04/20/2020 - ATC COVID-19 Update, April 20 | Making a mask, Mental Health Supports, Community Updates
04/09/2020 - ATC COVID-19 Update, April 9 | Making a mask, Mental Health Supports, Community Updates
04/01/2020 - ATC COVID-19 Update, April 1 | Financial Supports, GOA updates and more.
03/24/2020 - ATC COVID-19 Update, March 24 | What to do if you have symptoms, GOA updates, Mental Health Supports
03/18/2020 - ATC COVID-19 Update, March 18
03/11/2020 - Protecting our communities from COVID-19
Novel Coronavirus (COVID-19) Frequently Asked Questions for Public
ATC is providing this information on our website for easy access for our community members.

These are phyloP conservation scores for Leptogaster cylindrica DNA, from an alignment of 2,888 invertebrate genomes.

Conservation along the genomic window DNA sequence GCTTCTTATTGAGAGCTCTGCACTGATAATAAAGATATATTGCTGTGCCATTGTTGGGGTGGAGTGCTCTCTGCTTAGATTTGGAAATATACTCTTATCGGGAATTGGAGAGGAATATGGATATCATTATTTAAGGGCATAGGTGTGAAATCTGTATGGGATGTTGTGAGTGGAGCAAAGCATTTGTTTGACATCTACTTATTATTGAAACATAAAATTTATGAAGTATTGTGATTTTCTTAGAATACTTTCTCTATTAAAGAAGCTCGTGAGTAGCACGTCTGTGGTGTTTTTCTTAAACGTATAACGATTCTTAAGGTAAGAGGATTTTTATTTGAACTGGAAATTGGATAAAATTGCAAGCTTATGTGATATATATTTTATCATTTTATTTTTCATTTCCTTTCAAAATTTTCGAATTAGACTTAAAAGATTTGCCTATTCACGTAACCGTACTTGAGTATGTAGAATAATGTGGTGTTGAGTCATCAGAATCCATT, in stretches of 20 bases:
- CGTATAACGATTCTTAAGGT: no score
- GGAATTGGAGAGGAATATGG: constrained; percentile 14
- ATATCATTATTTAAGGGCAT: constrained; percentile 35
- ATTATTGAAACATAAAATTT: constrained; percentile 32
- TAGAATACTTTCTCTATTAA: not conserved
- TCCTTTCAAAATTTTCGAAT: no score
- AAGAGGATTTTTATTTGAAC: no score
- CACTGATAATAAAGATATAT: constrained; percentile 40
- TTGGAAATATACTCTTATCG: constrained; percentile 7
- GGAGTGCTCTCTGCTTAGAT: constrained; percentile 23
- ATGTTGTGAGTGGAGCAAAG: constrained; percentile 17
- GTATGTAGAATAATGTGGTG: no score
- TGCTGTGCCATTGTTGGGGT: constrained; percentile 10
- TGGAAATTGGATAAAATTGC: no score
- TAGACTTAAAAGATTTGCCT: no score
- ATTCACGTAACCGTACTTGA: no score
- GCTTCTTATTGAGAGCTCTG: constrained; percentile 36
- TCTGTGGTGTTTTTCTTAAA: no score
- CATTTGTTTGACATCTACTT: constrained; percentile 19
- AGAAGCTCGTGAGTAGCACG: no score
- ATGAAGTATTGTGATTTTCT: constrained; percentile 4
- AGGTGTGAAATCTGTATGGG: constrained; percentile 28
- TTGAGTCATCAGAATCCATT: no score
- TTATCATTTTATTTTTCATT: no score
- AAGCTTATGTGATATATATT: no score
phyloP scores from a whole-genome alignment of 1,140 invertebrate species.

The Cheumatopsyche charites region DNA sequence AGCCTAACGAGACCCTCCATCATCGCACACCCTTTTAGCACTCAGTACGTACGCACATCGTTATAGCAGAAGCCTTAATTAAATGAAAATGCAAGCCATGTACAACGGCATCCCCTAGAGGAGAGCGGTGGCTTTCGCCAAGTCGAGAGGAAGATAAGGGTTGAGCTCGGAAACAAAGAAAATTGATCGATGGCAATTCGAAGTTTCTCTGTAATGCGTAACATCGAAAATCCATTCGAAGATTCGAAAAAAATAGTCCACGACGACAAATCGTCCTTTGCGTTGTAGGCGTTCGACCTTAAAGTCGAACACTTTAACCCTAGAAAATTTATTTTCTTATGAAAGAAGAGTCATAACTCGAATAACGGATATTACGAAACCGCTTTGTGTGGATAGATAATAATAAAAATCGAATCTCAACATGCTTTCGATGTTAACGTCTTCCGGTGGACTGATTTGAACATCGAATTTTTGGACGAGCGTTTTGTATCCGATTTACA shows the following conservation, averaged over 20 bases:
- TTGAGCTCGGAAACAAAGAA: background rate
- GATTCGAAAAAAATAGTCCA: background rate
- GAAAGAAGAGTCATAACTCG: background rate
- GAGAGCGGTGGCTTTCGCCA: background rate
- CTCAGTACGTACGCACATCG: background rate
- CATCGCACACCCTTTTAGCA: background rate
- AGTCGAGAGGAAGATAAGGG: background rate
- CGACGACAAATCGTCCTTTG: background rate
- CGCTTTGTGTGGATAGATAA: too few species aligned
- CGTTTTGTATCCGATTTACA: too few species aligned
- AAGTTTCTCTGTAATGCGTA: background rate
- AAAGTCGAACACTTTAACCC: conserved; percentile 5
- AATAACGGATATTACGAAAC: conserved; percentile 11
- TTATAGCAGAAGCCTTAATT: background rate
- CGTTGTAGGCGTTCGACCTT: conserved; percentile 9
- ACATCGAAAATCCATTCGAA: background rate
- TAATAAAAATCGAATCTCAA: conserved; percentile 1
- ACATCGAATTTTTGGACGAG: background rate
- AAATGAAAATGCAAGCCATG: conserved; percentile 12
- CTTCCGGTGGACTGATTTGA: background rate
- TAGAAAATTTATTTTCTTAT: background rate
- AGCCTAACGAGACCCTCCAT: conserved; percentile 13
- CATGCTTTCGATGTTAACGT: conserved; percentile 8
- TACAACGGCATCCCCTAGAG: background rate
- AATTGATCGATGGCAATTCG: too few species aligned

The source of this information is issued by the AHS Emergency Coordination Centre (ECC)REVISED March 22, 2020
Please note: every effort is made to keep this FAQ current; however, for the very most current information on the situation in Alberta, please visit www.alberta.ca/covid19.
What is novel coronavirus (COVID-19)?
- Coronaviruses are a large family of viruses.
- Some coronaviruses cause respiratory illness in people, ranging from common colds to severe pneumonias. Others cause illness in animals only.
- Rarely, animal coronaviruses can infect people, and more rarely, these can spread from person to person through close contact.
- COVID-19 is a new strains of the virus that had not been previously identified in humans.
What are the symptoms of COVID-19?
- Symptoms for COVID-19 are similar to those for influenza or other respiratory illnesses. The most common symptoms include fever and cough but other symptoms may include:
- sore throat
- runny nose
- Nasal congestion
- shortness of breath
- difficulty breathing